Of course, not all individuals from these three countries apply for asylum in Immigration Court. The last two columns in Table 1 include the outcome for all Immigration Court cases. The proportion of those allowed to stay from these three countries is somewhat higher even than on those submitting asylum applications to the court.   This partially reflects the inclusion of favorable outcomes for many unaccompanied children’s cases who submit their application to USCIS rather than directly to the Immigration Court.

Judge-by-Judge Differences in Asylum Decisions

The outcome for asylum seekers continued to depend on the identity of the immigration judge (more…)

U.S. Border Asylum Seekers Face Trump 90-day Ban to Apply for Asylum

Trump administration enacted an interim immigration rule effective midnight November 9, 2018 and for the next 90 days,  that invoke national security powers to prevent asylum seekers from entering the U.S. and prevents them from applying for asylum if they entered without paper (or valid visas).  The strategy appears to be aimed at preventing members of a Central American caravan from entering the U.S.  The president will use the same authority that he relied upon to ban travel from mostly Muslim countries just days after he became President.  Trump is trying to use his executive discretion to override a specific thing that Congress wrote into the law.

The text of the Immigration and Nationality Act specifies that people may apply for asylum “whether or not” they enter the US at a port of entry. When someone enters the U.S., if he or she has a “credible fear” of persecution (in other words, that there’s a significant possibility they would be persecuted if deported based on her race, nationality, religion, political opinion, or membership in a particular social group), then he or she is allowed to go before an immigration judge.  This can take some time, so the person is released on bond and can be granted work authorization while awaiting their day in immigration court.

If he or she is ineligible for asylum but still has reason to fear persecution, he or she can receive a lesser form of protection — called withholding of removal — that allows her to stay in the US but gives her no path to permanent legal status.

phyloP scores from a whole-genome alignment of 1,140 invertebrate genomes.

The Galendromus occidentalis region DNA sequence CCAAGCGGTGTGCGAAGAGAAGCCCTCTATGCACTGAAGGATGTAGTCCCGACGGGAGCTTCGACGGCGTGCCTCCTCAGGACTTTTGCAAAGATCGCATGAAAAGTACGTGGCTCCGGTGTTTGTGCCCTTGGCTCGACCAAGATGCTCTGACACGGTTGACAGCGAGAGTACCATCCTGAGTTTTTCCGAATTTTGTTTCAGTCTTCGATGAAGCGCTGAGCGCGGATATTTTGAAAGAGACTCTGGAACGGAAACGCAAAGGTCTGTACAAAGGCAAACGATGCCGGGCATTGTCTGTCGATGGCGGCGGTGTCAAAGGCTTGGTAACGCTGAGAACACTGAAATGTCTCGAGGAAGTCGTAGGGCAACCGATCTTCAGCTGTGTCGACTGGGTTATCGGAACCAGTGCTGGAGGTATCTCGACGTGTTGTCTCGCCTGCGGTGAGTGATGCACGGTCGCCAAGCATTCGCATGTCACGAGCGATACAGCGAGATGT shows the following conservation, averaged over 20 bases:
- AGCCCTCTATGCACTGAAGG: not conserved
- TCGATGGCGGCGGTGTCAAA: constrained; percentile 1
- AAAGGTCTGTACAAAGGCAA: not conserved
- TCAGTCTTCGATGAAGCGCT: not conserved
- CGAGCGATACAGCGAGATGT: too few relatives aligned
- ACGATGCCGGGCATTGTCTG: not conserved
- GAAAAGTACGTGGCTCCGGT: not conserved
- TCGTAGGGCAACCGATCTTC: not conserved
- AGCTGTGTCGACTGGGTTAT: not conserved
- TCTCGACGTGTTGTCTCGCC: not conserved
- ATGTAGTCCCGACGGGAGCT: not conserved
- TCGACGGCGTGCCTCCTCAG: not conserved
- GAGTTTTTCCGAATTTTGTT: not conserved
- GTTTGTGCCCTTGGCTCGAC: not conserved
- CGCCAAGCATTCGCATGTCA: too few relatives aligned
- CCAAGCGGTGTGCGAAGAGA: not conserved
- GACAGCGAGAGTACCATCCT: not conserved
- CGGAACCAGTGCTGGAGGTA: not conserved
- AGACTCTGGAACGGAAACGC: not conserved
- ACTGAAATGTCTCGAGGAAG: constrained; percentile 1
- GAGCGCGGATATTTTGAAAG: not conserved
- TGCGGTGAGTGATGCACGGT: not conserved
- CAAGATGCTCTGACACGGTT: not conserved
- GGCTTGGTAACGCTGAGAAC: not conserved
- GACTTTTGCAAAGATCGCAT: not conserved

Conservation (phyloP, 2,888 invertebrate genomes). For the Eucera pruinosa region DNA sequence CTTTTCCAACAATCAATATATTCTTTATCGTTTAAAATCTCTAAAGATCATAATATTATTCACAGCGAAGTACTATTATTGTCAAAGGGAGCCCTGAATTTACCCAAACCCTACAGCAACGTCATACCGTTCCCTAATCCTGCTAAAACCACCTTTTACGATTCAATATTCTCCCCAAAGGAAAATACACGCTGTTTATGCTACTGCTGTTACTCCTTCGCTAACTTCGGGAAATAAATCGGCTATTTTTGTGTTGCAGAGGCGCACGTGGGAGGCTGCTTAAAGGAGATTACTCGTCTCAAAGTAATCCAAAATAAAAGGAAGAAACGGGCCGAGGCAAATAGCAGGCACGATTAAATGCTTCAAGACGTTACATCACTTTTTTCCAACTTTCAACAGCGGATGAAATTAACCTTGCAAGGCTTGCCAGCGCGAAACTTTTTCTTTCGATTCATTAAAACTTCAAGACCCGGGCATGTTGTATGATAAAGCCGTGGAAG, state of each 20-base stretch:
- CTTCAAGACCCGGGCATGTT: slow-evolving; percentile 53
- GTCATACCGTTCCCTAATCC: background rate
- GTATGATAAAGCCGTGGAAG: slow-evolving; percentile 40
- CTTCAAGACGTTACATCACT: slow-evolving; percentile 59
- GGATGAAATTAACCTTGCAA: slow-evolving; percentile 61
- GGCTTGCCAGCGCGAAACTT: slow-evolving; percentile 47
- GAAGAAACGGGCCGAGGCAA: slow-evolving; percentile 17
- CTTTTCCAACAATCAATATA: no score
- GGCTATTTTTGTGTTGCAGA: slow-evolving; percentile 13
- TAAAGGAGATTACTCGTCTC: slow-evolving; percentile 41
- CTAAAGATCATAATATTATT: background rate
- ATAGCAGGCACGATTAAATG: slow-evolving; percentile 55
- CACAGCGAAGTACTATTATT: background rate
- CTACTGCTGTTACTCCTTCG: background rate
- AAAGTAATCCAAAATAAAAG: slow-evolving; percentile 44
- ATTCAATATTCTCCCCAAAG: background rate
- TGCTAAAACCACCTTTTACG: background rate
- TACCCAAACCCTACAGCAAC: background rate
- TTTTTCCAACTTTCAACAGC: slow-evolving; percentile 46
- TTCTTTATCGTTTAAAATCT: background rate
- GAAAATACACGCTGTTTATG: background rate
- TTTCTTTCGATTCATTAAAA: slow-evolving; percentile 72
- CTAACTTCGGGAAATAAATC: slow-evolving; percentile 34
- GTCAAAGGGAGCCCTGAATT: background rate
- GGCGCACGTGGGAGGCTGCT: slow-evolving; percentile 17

Trump interim rule or executive order will force asylum seekers to choose between having to wait for weeks or longer at overloaded ports of entry — unless they’re prevented by smugglers from coming to a port at all — and risking near-immediate deportation by crossing illegally and turning themselves in to Border Patrol.

It is near-certain that the policy will be subject to a lawsuit in the immediate future — maybe even before the policy even goes into effect at midnight Saturday. It is extremely likely that the policy will be put on hold by a federal judge ruling against the administration soon after that. (more…)

Trump Travel Ban #3 Upheld by U.S. Supreme Court – Comparison to Travel Ban #1 & #2 |

The U.S. Supreme Court upheld President Trump Travel ban on travel from several predominantly Muslim countries, delivering to the president on Tuesday a political victory and an endorsement of his power to control immigration at a time of political upheaval about the treatment of migrants at the Mexican border.

In a 5-to-4 vote, the court’s conservatives said that the president’s power to secure the country’s borders, delegated by Congress over decades of immigration lawmaking, was not undermined by Mr. Trump’s history of incendiary statements about the dangers he said Muslims pose to the United States.

Below is a New York Times comparative of Travel Ban 1, Travel Ban 2 and Travel 3 (ultimately held to be lawful):

 

(more…)

Travel Ban 3 upheld by U.S. Supreme Court

The Supreme Court upheld President Trump’s September 24, 2017 Proclamation (Travel Ban 3.0), which currently excludes nationals from seven countries, stating that the proclamation was “squarely within the scope of Presidential authority under the INA.” (Trump v. Hawaii, 6/26/18)

As a result of this review, the following countries were deemed to have inadequate identity management protocols, information sharing practices and risk factors: Chad, Iran, Libya, North Korea, Syria, Venezuela, and Yemen. While it was also determined that Iraq did not meet the baseline requirements, nationals of Iraq will not be subject to any outright ban on travel, but will be subject to additional screening measures.

Currently, nationals of seven countries, Iran, Libya, North Korea, Somalia, Syria, Venezuela, and Yemen are subject to various travel restrictions contained in Presidential Proclamation 9645, as outlined in the following table, subject to exceptions and waivers set forth in in the Proclamation. (more…)

Asylum Seekers who Fear Domestic Abuse or LGBTQ Persecution Ineligible for U.S. Asylum